In an effort to meet the “closing deadline” desired by the small business borrower, lenders may feel the need to rush the closing and overlook critical housekeeping steps. When implemented and adopted, these “steps” help to ensure that lenders’ SBA loan files are complete, accurate, and free from inconsistencies. When overlooked, file deficiencies arise which may be impossible to correct or, at best, take months or years to rectify. This article will discuss a few steps lenders may take to ensure their SBA loan files are SBA-compliant at the time of loan closing so that their SBA loan guaranties are protected.
Loans typically undergo underwriting changes from the initial credit approval of a loan to the day of loan closing. These updates often include changes to borrower(s), guarantor(s), collateral, use of proceeds, repayment terms, etc. While lenders diligently update E-Tran and the SBA Loan Authorization prior to closing, they often delay updating their credit memorandums until post-closing.
Lenders can avoid the need to re-create the wheel by contemporaneously preparing a change memo or amendment to the credit approval as changes occur during the diligence phase of a loan. Once final updates are made to the SBA Loan Authorization and E-Tran, a lender should similarly finalize its change memo/amendment and obtain credit approval signatures, if applicable, by the loan closing date. Lenders should take note that credit memorandums are now required diligence in the SBA 10 tab guaranty purchase submission.
A common issue when verifying injection for SBA loans is pinning down the borrower on the source of the injection funds. As many lenders can attest, the source of injection can change sometimes days before the scheduled loan closing date. Cited as one of the most common reasons for full denial of the SBA guaranty on early defaulting loans, this is an important and sometimes complicated area of the due diligence process for lenders to manage.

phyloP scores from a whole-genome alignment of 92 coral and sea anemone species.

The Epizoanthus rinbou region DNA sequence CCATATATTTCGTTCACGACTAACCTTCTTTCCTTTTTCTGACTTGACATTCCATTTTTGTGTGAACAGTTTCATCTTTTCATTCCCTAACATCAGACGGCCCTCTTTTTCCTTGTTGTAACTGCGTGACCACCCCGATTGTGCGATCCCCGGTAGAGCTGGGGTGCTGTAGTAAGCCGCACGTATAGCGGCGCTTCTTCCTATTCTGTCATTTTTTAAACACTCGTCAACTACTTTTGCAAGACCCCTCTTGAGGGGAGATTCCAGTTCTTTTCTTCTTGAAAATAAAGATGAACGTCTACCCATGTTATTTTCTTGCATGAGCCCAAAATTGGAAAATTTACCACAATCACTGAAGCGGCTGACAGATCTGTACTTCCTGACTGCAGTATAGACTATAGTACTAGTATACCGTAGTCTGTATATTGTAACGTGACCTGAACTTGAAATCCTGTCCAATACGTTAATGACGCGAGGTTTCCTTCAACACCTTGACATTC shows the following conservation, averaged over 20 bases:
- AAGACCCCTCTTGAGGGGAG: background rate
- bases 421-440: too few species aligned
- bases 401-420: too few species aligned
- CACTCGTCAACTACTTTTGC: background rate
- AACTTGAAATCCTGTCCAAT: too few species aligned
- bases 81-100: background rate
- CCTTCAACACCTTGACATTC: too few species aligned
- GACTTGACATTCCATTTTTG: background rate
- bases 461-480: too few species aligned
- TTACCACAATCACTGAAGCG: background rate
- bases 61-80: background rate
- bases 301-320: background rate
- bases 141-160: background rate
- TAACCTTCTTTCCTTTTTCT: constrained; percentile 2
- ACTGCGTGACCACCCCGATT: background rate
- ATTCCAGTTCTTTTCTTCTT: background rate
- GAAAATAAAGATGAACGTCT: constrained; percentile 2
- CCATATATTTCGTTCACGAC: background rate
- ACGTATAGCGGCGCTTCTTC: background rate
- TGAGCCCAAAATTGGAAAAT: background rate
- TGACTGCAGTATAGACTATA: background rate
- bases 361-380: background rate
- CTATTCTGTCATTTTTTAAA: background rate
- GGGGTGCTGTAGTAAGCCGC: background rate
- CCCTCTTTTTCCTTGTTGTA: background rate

Lenders can overcome the challenges by communicating clearly their requirements at the application stage and drawing a connection between providing the necessary evidence and source of injection and the availability of loan proceeds. For lenders, this means that, when things change late in the process, they must slow down and take care to review, re-review, and confirm that they have all necessary documentation showing the source and use of injection funds prior to loan disbursement. As with credit memo changes, there is a temptation to allow for collection of final bank statements the day of closing or after closing but, to avoid any unexpected surprises (and/or risks to the loan guaranty), it is best practice to confirm all necessary items are organized and in file prior to loan closing.
General Due Diligence
Whether it is business insurance or a final title policy, there are certain types of loans (i.e. construction loans) where it may be necessary to accept proper due diligence after loan closing. While it may be justifiable for a lender to make an ordinarily pre-closing diligence requirement a post-closing item, it is important to explain any justifications for such decisions in the loan file. SBA expects its prudent lenders to document their actions contemporaneously.
Lenders should include a memo to the file or emails in the file to show what items lenders may accept post-closing, and prudent lenders need to ensure that there is a post-closing follow up system in place so that any post-closing diligence items do not fall through the cracks. Lenders can include a post-closing agreement as one of the loan documents included at closing, one that lists the various items the lender expects its borrower to provide within a specific time frame. It is key that a lender’s closing and post-closing teams are in communication and share information so the documentation that may be needed to submit for guaranty purchase is not forgotten or never collected.
With the proper tools and systems in place, SBA lenders can reduce errors in their loan files and ensure they have the documents needed if the time arises when a lender must submit a guaranty purchase request. For assistance with SBA compliance and SBA loan closings, contact us at 215-542-7070.